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Monetary Incentives: Usually Neither Necessary Nor Sufficient?

Author

Listed:
  • Andreas Ortmann
  • Ralph Hertwig

Abstract

Read (2005), in The Journal of Economic Methodology, took our target article in Behavioral and Brain Sciences (Hertwig & Ortmann 2001) as one point of departure to question the usefulness of monetary incentives for experimental work. In making his case, he misrepresents our analysis, and continues the unfortunate ritual of opportunistic sampling of evidence. As in our target article, we call for an empirical analysis of the impact of monetary incentives.

Suggested Citation

  • Andreas Ortmann & Ralph Hertwig, 2006. "Monetary Incentives: Usually Neither Necessary Nor Sufficient?," CERGE-EI Working Papers wp307, The Center for Economic Research and Graduate Education - Economics Institute, Prague.
  • Handle: RePEc:cer:papers:wp307
    as

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    File URL: http://www.cerge-ei.cz/pdf/wp/Wp307.pdf
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    References listed on IDEAS

    as
    1. Andreas Ortmann & Ralph Hertwig, 2002. "The Costs of Deception: Evidence from Psychology," Experimental Economics, Springer;Economic Science Association, vol. 5(2), pages 111-131, October.
    2. Todd L. Cherry & Peter Frykblom & Jason F. Shogren, 2002. "Hardnose the Dictator," American Economic Review, American Economic Association, vol. 92(4), pages 1218-1221, September.
    3. John A. List, 2004. "Neoclassical Theory Versus Prospect Theory: Evidence from the Marketplace," Econometrica, Econometric Society, vol. 72(2), pages 615-625, March.
    4. Rydval, Ondrej & Ortmann, Andreas, 2004. "How financial incentives and cognitive abilities affect task performance in laboratory settings: an illustration," Economics Letters, Elsevier, vol. 85(3), pages 315-320, December.
    5. Guala,Francesco, 2005. "The Methodology of Experimental Economics," Cambridge Books, Cambridge University Press, number 9780521618618.
    Full references (including those not matched with items on IDEAS)

    Citations

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    Cited by:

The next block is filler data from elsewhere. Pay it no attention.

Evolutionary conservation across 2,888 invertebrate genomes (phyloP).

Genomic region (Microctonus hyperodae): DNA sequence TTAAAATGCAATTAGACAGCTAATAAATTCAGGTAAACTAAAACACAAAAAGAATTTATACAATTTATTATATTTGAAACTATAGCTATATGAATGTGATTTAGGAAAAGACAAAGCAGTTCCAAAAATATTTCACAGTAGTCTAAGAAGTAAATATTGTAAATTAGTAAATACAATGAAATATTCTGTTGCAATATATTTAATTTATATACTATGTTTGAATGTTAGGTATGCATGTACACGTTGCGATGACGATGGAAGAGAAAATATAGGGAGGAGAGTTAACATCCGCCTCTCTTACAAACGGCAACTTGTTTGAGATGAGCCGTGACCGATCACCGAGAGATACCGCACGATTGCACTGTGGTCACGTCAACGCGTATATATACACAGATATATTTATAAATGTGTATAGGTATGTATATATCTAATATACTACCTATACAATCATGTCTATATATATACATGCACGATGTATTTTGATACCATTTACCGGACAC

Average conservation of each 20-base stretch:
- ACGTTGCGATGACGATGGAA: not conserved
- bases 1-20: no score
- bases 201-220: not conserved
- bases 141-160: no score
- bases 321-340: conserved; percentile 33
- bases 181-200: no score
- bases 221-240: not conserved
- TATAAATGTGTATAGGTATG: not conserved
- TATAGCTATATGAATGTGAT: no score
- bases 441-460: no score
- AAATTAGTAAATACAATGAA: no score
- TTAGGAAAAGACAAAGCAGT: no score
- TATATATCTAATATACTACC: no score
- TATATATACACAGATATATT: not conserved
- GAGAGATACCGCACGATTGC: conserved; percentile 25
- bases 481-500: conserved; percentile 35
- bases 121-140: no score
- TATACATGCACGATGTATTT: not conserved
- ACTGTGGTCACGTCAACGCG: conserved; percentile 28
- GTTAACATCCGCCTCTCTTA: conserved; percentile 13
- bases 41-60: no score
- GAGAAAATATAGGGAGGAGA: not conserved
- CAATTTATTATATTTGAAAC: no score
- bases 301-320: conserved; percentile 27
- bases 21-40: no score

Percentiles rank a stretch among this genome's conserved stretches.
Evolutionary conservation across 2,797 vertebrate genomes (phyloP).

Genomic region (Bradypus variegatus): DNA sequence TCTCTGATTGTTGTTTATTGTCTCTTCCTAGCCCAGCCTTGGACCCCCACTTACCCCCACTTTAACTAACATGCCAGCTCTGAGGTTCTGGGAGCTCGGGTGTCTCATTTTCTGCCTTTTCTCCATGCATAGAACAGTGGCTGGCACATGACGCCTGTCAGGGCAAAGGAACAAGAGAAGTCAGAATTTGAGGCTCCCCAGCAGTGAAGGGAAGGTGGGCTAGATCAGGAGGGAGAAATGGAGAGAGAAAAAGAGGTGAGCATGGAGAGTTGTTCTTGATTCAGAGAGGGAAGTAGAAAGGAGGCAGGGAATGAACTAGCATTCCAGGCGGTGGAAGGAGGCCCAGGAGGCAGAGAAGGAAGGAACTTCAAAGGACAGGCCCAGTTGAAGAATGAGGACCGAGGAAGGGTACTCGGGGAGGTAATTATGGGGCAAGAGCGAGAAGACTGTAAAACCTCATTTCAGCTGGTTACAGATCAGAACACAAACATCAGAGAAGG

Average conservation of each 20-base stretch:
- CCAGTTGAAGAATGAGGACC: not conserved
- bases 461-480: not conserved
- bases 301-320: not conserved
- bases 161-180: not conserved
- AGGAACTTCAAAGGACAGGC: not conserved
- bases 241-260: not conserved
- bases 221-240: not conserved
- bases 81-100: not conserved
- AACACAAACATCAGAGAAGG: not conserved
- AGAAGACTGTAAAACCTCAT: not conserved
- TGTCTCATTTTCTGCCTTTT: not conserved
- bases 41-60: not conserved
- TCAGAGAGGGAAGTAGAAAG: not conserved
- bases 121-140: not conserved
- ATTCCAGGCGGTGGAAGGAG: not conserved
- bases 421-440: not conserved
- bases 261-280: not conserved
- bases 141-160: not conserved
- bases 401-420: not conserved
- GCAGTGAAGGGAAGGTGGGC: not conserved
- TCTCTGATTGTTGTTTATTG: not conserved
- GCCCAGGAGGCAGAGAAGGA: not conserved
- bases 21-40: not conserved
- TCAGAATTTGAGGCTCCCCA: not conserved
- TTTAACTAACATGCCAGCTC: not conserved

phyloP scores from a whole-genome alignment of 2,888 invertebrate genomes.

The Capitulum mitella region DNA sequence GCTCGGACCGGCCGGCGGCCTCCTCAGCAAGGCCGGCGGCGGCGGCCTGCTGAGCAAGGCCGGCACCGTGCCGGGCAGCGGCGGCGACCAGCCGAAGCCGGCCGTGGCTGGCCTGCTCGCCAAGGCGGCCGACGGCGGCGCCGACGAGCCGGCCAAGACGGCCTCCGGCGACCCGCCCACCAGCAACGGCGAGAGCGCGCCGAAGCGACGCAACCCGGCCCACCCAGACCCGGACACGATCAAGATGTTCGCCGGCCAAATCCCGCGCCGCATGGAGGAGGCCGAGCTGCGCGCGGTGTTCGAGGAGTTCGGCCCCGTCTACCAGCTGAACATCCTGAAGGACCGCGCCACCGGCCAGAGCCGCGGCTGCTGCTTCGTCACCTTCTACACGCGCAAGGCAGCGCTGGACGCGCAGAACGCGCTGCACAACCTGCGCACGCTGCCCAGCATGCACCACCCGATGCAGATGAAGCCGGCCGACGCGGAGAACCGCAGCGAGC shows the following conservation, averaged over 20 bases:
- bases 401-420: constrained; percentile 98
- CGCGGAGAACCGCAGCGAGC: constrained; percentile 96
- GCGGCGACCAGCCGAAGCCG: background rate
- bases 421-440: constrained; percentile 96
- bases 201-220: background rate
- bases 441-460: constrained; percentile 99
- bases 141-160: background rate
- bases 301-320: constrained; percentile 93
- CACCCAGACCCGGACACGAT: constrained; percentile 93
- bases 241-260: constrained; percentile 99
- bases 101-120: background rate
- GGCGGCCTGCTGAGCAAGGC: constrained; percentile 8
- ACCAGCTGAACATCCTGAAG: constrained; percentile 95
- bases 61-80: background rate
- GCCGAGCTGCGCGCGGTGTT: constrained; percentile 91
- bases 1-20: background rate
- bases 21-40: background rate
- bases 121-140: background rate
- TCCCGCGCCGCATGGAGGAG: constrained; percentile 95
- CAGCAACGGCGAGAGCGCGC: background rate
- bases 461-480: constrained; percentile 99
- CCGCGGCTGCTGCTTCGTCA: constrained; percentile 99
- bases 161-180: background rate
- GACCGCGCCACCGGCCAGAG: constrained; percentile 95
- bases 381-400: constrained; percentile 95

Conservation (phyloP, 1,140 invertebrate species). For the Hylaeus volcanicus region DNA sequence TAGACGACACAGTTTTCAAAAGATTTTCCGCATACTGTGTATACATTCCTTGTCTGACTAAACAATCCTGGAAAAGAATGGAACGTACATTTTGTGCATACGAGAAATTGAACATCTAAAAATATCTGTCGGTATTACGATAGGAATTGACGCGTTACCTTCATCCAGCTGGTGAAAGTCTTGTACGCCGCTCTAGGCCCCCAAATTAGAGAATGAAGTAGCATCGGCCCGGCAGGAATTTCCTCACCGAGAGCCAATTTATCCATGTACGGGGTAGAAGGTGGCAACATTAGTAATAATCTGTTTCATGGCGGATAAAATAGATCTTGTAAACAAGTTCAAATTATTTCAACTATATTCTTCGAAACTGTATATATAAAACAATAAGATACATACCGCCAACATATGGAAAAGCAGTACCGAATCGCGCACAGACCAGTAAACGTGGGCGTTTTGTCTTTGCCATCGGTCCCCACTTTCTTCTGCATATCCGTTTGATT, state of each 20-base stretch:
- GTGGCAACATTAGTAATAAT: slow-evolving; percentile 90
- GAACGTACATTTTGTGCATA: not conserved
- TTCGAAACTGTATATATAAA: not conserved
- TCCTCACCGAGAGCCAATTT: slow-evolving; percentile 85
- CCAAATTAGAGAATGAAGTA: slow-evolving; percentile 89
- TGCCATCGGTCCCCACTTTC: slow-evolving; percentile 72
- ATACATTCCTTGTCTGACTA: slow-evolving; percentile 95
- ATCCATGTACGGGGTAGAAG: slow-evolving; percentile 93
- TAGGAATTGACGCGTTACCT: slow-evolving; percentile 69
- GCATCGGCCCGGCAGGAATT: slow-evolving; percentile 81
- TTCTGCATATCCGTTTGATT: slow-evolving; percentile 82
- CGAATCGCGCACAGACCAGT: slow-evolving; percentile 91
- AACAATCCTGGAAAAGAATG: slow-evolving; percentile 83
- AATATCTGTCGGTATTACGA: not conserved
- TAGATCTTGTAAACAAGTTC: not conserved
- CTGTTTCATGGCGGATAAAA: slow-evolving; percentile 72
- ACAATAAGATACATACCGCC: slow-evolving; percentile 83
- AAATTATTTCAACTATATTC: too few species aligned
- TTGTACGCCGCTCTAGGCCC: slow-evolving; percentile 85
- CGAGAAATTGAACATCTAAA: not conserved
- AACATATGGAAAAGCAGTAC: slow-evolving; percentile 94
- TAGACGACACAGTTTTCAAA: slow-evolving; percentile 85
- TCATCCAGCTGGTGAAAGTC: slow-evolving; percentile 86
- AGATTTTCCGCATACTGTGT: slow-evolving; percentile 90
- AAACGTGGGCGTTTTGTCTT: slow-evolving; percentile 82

1. Sarah Jacobson & Ragan Petrie, 2009. "Learning from mistakes: What do inconsistent choices over risk tell us?," Journal of Risk and Uncertainty, Springer, vol. 38(2), pages 143-158, April.
    2. Ottone, Stefania & Ortona, Guido & Ponzano, Ferruccio & Scacciati, Francesco, 2010. "Some differences in revealed behaviour under different inquiry methods," Journal of Behavioral and Experimental Economics (formerly The Journal of Socio-Economics), Elsevier, vol. 39(5), pages 546-553, October.
    3. Prokosheva, Sasha, 2016. "Comparing decisions under compound risk and ambiguity: The importance of cognitive skills," Journal of Behavioral and Experimental Economics (formerly The Journal of Socio-Economics), Elsevier, vol. 64(C), pages 94-105.
    4. Daniela Di Cagno & Werner Güth & Giacomo Sillari, 2015. "The better toolbox: Experimental Methodology in Economics and Psychology," Working Papers CESARE 2/2015, Dipartimento di Economia e Finanza, LUISS Guido Carli.

    More about this item

    Keywords

    Experimental practices; monetary incentives; financial incentives; rhetorical cactics.;

    JEL classification:

    • C72 - Mathematical and Quantitative Methods - - Game Theory and Bargaining Theory - - - Noncooperative Games
    • C91 - Mathematical and Quantitative Methods - - Design of Experiments - - - Laboratory, Individual Behavior

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